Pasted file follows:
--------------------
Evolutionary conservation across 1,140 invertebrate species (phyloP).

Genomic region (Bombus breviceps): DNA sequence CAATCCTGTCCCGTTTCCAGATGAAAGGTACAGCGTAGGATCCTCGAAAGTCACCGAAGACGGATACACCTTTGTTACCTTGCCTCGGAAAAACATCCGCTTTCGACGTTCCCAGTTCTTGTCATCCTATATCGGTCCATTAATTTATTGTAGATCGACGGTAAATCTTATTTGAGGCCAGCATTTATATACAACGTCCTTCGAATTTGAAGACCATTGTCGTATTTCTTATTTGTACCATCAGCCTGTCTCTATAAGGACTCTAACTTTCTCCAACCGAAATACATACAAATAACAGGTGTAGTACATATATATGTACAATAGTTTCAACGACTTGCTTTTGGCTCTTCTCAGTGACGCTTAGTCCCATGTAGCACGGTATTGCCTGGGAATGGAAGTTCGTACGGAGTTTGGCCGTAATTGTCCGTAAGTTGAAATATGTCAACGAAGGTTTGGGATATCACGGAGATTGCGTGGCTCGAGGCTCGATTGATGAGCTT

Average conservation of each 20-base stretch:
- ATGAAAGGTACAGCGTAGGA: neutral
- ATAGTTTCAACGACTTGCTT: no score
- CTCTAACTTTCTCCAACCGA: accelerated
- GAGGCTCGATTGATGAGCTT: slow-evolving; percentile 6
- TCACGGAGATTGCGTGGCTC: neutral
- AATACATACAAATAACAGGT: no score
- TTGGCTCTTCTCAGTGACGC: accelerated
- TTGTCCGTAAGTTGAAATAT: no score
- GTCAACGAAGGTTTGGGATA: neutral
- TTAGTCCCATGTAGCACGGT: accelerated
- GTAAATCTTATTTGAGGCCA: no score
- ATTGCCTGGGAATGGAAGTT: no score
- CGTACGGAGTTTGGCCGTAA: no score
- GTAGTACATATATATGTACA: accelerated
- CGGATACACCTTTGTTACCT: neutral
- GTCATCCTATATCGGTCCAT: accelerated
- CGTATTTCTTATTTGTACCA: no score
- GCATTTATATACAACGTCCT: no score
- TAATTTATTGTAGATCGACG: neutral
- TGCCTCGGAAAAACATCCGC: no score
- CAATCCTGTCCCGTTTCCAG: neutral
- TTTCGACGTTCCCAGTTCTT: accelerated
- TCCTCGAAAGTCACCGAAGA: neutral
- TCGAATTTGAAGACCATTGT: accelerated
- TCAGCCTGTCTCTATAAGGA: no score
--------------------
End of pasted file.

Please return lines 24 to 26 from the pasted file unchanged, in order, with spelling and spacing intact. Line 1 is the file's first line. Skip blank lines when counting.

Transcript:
- CAATCCTGTCCCGTTTCCAG: neutral
- TTTCGACGTTCCCAGTTCTT: accelerated
- TCCTCGAAAGTCACCGAAGA: neutral